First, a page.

Sharp End of a Toprope

TR fall, ledge strike, broken leg.

By Francis Sanzaro | January 20th, 2019

Whether belaying a leader or holding a toprope, the belayer must be attentive, keeping the rope in the Goldilocks zone where it is neither too taut to assist the climber, nor too slack to cause them to hit the ground or strike a ledge. When you are climbing don’t be afraid to tell your belayer to you slack, or reel it in. Photo: Mike Hopkins.


This article appeared in Rock and Ice issue 249 (April 2018).


 

On May 27, 2017, John Conzone was toproping Nuclear Cottage Cheese, an 80-foot 5.9+ trad route on the back side of the David’s Castle Wall area, in western North Carolina. Providing sport, mixed and pure trad routes within the Crowders Mountain State Park, the area is a popular spot for Charlotte daytrippers. At the time, Conzone, age 60, had been climbing for five to six months. His partner, age 55, with eight years of climbing experience under her belt, was belaying him.

Conzone was about 60 feet up Nuclear Cottage Cheese, a route involving blocky climbing and a small overhang, when he fell above a ledge on a section with a hand crack and smears for feet.

“While I’m sure my perception of time is off, there was a brief free fall,” says Conzone. “Then the rope caught and stretched a bit and my right foot hit a ledge, and the pop was loud and clear.” He taped up his leg, and hiked a painful three miles to the car. His right tibia was broken in two places, and he was out for months.


 

Analysis

Falling on toprope and breaking an ankle or leg isn’t unusual, whether you are in the gym or at a crag, despite being largely preventable. A few factors need to be considered in Conzone’s accident. First is the weight difference. Conzone, weighing around 220 pounds, was belayed by someone on the ground who weighed roughly 120 pounds. Depending on the anchor configuration (rope friction in the anchors) and terrain, weight may or may not have been a factor. The belayer was not anchored in below, but Conzone said that she did not lift off the ground when he fell, at least to Conzone’s knowledge.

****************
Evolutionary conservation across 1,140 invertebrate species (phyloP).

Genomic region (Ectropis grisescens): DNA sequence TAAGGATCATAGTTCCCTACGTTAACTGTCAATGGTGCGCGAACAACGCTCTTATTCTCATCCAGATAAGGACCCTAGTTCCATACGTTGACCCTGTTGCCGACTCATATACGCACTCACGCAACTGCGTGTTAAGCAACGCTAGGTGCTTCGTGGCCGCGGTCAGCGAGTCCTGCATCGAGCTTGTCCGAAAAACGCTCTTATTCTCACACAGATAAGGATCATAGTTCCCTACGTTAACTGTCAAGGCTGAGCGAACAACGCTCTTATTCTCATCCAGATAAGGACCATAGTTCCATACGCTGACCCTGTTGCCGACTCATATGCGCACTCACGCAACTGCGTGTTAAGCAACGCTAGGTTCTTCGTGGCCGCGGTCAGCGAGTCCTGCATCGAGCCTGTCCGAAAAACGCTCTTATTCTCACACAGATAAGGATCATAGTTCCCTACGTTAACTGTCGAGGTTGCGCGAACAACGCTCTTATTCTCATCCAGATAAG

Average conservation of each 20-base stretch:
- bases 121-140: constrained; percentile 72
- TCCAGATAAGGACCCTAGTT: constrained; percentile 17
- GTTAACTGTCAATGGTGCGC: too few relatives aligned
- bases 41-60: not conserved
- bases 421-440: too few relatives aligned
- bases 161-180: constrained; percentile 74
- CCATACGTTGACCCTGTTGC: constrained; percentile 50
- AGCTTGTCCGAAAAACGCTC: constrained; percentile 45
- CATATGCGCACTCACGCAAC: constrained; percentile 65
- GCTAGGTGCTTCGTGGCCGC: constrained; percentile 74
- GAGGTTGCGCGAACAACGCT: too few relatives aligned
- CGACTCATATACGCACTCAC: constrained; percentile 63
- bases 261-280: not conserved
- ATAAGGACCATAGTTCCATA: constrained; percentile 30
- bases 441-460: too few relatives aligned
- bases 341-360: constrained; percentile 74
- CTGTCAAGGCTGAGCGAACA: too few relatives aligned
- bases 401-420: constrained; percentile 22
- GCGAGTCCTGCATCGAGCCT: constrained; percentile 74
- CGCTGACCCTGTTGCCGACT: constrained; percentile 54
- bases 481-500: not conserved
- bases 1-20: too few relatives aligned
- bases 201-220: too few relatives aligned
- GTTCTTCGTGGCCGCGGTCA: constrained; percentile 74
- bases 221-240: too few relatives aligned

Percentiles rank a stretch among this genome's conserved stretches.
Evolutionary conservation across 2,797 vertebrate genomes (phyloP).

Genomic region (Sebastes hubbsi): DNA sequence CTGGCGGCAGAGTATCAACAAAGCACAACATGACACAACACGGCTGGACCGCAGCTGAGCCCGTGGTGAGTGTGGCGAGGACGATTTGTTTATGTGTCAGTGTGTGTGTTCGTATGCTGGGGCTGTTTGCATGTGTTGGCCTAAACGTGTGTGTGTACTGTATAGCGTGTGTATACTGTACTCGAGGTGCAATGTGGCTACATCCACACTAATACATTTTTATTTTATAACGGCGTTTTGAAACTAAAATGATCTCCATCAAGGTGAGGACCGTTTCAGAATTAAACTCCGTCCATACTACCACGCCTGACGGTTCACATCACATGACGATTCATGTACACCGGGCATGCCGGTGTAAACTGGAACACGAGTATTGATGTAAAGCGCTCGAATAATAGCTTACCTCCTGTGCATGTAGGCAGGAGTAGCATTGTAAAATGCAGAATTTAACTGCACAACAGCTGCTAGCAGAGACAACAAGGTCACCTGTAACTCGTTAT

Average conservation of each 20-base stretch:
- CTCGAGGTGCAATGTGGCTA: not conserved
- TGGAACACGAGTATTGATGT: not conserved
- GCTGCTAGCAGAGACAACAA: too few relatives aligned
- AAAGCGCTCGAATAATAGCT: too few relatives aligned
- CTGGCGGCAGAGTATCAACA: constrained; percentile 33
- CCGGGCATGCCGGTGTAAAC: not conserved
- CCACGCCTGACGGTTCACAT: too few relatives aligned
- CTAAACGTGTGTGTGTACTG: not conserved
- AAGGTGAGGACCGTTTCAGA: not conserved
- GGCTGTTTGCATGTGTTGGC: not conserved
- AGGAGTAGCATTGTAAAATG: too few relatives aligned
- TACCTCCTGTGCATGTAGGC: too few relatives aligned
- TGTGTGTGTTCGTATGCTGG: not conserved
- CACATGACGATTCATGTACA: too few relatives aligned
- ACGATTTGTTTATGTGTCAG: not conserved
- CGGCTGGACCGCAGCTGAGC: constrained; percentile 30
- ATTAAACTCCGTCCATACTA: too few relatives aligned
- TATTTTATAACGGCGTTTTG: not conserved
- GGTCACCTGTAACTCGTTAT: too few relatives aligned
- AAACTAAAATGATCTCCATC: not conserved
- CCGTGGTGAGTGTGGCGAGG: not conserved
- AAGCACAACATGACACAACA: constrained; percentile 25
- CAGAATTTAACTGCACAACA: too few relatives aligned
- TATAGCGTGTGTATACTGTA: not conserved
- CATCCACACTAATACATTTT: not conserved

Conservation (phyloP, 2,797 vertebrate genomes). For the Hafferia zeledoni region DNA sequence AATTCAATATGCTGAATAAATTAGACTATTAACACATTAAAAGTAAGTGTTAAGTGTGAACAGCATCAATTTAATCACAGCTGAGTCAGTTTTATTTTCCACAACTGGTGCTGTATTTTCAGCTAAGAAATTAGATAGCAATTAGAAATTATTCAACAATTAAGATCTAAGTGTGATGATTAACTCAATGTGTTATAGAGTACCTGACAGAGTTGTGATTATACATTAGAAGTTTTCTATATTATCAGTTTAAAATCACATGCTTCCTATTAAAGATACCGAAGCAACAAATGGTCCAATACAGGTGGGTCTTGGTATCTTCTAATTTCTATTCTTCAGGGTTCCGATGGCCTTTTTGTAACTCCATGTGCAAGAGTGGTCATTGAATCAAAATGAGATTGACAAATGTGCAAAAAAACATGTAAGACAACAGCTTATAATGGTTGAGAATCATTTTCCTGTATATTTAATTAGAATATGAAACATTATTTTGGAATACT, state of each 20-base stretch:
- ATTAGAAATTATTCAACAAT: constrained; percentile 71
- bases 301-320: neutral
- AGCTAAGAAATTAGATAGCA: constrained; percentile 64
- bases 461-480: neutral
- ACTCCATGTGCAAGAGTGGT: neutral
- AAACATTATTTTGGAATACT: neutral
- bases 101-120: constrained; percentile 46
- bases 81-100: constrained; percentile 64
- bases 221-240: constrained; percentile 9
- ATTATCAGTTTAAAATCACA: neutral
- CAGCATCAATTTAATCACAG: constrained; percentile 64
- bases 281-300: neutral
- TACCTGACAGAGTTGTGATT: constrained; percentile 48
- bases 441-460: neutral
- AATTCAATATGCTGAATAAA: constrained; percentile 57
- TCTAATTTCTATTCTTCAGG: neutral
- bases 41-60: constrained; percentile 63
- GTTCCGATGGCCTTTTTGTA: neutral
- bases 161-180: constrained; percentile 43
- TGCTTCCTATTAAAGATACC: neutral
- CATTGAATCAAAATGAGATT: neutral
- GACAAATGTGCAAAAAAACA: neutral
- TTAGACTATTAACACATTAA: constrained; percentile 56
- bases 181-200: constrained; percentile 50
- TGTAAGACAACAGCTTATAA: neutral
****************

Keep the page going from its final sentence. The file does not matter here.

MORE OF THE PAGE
The second factor is slack in the system. After post-facto conversations with his belayer, Conzone said that his belayer did not believe she had too much slack in the system. Conzone does think slack may have been an issue, however, saying, “When I first started up I had to get her to take since there was slack.” After that request, Conzone didn’t ask for slack to be pulled out of the system again. If there was extra slack in the system, it would have been extra easy for a 220-pound climber to lift a 120-pound belayer, which would make a fall feel faster than just rope stretch.

Rope stretch is the third factor. Conzone’s weight would have stretched the rope more than someone who weighs 150 pounds. Conzone reported that he fell when he was three-fourths of the way up the route, where he would have had about 100 feet of rope in play. Conzone’s rope was a new 70 meter 9.7mm rated with 8.9 percent static elongation. This does not mean that rope stretch would have been 8.9 percent or roughly nine feet, however, since static elongation tests don’t use a toprope configuration, and we could only apply dynamic elongation if there had been slack in the system. Assuming some friction at the anchors, Conzone’s rope would have stretched minimally.

While doing the math on elongation will provide some interesting results, rope stretch merely exacerbated the situation. A combination of slack, stretch and simply falling at the wrong place—above a ledge—at the wrong time caused this accident.


 

Prevention

Climber awareness would have been crucial in this scenario. A belayer 50 feet below is unlikely to be able to determine if the climber is within range of striking a ledge. Climbers need to be fully aware of their situations and give their belayers a heads-up to “Keep it tight” when they are in vulnerable positions. And while a soft catch is the preferred method of belaying for lead climbing, seldom, if ever, are there good reasons to have a loose belay (excess slack) when toproping.

Also, climbers who are significantly heavier than their partners should take into account rope choices more than most (thicker ropes stretch less than thinner ones), and the belayer should usually be anchored. In general, and especially if there are ledges to hit or a crux is only about 10 feet off the ground, a heavier climber should think about how much friction is in the system (friction will help keep the belayer from being lifted), how much stretch is in the rope, and when it is critical to have a taut belay, as when they are climbing above a ledge and at their limit.


 

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